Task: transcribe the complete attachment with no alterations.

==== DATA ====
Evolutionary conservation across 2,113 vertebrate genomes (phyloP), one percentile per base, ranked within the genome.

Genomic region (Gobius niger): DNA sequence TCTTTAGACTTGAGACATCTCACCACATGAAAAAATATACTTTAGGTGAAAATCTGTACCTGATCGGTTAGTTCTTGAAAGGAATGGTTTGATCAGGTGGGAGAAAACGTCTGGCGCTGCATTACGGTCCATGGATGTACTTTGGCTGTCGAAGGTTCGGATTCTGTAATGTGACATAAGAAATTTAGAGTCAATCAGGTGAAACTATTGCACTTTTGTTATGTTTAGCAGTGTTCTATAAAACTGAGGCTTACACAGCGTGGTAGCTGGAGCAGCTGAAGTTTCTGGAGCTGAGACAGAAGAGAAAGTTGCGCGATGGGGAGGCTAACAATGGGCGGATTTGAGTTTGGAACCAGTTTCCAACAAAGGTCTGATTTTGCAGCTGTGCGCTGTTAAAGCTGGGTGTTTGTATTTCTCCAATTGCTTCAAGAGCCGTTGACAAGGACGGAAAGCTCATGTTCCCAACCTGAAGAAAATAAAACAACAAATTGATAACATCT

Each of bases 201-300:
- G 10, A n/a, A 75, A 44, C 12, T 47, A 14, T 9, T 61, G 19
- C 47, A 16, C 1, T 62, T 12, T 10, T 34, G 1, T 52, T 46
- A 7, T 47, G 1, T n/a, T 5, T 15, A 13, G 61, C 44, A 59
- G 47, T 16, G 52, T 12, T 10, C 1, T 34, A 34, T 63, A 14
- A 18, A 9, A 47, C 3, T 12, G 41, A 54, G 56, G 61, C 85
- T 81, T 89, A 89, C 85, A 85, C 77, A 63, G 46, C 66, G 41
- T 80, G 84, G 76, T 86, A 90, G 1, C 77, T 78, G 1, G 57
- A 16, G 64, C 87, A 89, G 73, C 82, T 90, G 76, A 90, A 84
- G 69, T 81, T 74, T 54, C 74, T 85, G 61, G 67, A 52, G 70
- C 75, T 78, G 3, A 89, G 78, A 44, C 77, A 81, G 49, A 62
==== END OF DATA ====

Evolutionary conservation across 2,113 vertebrate genomes (phyloP), one percentile per base, ranked within the genome.

Genomic region (Gobius niger): DNA sequence TCTTTAGACTTGAGACATCTCACCACATGAAAAAATATACTTTAGGTGAAAATCTGTACCTGATCGGTTAGTTCTTGAAAGGAATGGTTTGATCAGGTGGGAGAAAACGTCTGGCGCTGCATTACGGTCCATGGATGTACTTTGGCTGTCGAAGGTTCGGATTCTGTAATGTGACATAAGAAATTTAGAGTCAATCAGGTGAAACTATTGCACTTTTGTTATGTTTAGCAGTGTTCTATAAAACTGAGGCTTACACAGCGTGGTAGCTGGAGCAGCTGAAGTTTCTGGAGCTGAGACAGAAGAGAAAGTTGCGCGATGGGGAGGCTAACAATGGGCGGATTTGAGTTTGGAACCAGTTTCCAACAAAGGTCTGATTTTGCAGCTGTGCGCTGTTAAAGCTGGGTGTTTGTATTTCTCCAATTGCTTCAAGAGCCGTTGACAAGGACGGAAAGCTCATGTTCCCAACCTGAAGAAAATAAAACAACAAATTGATAACATCT

Each of bases 201-300:
- G 10, A n/a, A 75, A 44, C 12, T 47, A 14, T 9, T 61, G 19
- C 47, A 16, C 1, T 62, T 12, T 10, T 34, G 1, T 52, T 46
- A 7, T 47, G 1, T n/a, T 5, T 15, A 13, G 61, C 44, A 59
- G 47, T 16, G 52, T 12, T 10, C 1, T 34, A 34, T 63, A 14
- A 18, A 9, A 47, C 3, T 12, G 41, A 54, G 56, G 61, C 85
- T 81, T 89, A 89, C 85, A 85, C 77, A 63, G 46, C 66, G 41
- T 80, G 84, G 76, T 86, A 90, G 1, C 77, T 78, G 1, G 57
- A 16, G 64, C 87, A 89, G 73, C 82, T 90, G 76, A 90, A 84
- G 69, T 81, T 74, T 54, C 74, T 85, G 61, G 67, A 52, G 70
- C 75, T 78, G 3, A 89, G 78, A 44, C 77, A 81, G 49, A 62